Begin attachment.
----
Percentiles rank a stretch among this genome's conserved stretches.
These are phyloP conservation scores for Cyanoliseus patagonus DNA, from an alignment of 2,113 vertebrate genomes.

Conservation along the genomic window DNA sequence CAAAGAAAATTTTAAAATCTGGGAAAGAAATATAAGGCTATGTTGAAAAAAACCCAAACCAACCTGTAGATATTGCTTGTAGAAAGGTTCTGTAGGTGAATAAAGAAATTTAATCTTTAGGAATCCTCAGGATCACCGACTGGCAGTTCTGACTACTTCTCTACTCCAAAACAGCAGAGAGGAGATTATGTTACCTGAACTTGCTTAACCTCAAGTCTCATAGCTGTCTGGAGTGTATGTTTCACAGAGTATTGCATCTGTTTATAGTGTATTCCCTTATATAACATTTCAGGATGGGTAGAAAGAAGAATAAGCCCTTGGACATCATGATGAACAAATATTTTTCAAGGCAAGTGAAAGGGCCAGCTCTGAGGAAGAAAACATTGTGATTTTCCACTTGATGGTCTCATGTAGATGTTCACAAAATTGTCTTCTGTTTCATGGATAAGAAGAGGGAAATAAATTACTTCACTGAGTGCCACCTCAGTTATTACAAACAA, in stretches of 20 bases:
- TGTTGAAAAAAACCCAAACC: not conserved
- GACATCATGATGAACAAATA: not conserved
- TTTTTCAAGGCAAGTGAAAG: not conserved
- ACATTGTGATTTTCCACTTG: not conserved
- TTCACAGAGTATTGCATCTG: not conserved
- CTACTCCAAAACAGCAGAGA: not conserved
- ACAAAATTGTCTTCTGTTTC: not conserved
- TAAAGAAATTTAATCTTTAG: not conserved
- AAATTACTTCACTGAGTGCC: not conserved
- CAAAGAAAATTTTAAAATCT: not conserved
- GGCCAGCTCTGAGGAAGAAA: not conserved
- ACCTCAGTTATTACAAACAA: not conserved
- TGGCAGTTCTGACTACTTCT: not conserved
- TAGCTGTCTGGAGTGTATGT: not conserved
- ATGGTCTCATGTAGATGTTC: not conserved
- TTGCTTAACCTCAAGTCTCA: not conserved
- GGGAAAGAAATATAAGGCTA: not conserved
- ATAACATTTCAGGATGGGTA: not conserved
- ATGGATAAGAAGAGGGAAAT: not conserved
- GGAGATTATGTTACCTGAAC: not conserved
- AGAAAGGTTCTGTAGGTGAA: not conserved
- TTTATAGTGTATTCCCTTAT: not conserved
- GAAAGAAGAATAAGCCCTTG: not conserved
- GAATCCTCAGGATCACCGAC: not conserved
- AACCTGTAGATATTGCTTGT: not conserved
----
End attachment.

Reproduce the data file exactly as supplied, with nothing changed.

Percentiles rank a stretch among this genome's conserved stretches.
These are phyloP conservation scores for Cyanoliseus patagonus DNA, from an alignment of 2,113 vertebrate genomes.

Conservation along the genomic window DNA sequence CAAAGAAAATTTTAAAATCTGGGAAAGAAATATAAGGCTATGTTGAAAAAAACCCAAACCAACCTGTAGATATTGCTTGTAGAAAGGTTCTGTAGGTGAATAAAGAAATTTAATCTTTAGGAATCCTCAGGATCACCGACTGGCAGTTCTGACTACTTCTCTACTCCAAAACAGCAGAGAGGAGATTATGTTACCTGAACTTGCTTAACCTCAAGTCTCATAGCTGTCTGGAGTGTATGTTTCACAGAGTATTGCATCTGTTTATAGTGTATTCCCTTATATAACATTTCAGGATGGGTAGAAAGAAGAATAAGCCCTTGGACATCATGATGAACAAATATTTTTCAAGGCAAGTGAAAGGGCCAGCTCTGAGGAAGAAAACATTGTGATTTTCCACTTGATGGTCTCATGTAGATGTTCACAAAATTGTCTTCTGTTTCATGGATAAGAAGAGGGAAATAAATTACTTCACTGAGTGCCACCTCAGTTATTACAAACAA, in stretches of 20 bases:
- TGTTGAAAAAAACCCAAACC: not conserved
- GACATCATGATGAACAAATA: not conserved
- TTTTTCAAGGCAAGTGAAAG: not conserved
- ACATTGTGATTTTCCACTTG: not conserved
- TTCACAGAGTATTGCATCTG: not conserved
- CTACTCCAAAACAGCAGAGA: not conserved
- ACAAAATTGTCTTCTGTTTC: not conserved
- TAAAGAAATTTAATCTTTAG: not conserved
- AAATTACTTCACTGAGTGCC: not conserved
- CAAAGAAAATTTTAAAATCT: not conserved
- GGCCAGCTCTGAGGAAGAAA: not conserved
- ACCTCAGTTATTACAAACAA: not conserved
- TGGCAGTTCTGACTACTTCT: not conserved
- TAGCTGTCTGGAGTGTATGT: not conserved
- ATGGTCTCATGTAGATGTTC: not conserved
- TTGCTTAACCTCAAGTCTCA: not conserved
- GGGAAAGAAATATAAGGCTA: not conserved
- ATAACATTTCAGGATGGGTA: not conserved
- ATGGATAAGAAGAGGGAAAT: not conserved
- GGAGATTATGTTACCTGAAC: not conserved
- AGAAAGGTTCTGTAGGTGAA: not conserved
- TTTATAGTGTATTCCCTTAT: not conserved
- GAAAGAAGAATAAGCCCTTG: not conserved
- GAATCCTCAGGATCACCGAC: not conserved
- AACCTGTAGATATTGCTTGT: not conserved